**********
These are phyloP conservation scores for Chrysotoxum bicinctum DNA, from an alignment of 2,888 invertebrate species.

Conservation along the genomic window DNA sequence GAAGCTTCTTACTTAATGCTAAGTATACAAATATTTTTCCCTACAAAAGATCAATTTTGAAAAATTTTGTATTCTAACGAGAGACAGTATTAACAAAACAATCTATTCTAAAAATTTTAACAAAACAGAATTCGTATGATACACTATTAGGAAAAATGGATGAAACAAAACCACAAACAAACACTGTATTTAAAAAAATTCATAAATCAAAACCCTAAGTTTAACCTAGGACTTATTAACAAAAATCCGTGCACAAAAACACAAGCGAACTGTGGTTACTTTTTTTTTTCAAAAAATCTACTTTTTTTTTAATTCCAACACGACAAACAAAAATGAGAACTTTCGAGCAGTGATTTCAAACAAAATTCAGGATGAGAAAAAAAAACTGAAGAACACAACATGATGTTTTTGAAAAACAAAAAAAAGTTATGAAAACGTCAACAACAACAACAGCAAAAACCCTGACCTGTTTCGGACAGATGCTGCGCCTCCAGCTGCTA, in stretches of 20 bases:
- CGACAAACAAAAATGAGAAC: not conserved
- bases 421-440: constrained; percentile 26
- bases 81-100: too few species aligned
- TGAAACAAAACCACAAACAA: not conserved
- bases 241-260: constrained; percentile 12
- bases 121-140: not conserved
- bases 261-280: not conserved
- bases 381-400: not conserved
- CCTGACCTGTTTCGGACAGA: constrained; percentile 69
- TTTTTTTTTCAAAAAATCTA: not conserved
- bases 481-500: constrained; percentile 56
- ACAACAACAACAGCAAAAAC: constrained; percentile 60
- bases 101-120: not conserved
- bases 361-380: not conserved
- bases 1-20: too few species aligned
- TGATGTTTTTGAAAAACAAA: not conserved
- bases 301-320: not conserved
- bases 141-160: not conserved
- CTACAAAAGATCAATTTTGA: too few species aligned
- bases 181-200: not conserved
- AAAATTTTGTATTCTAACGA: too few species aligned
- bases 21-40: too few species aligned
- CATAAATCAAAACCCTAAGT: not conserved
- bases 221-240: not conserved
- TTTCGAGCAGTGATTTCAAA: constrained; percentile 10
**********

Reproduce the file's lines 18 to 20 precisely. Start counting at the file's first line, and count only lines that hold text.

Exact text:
- TGATGTTTTTGAAAAACAAA: not conserved
- bases 301-320: not conserved
- bases 141-160: not conserved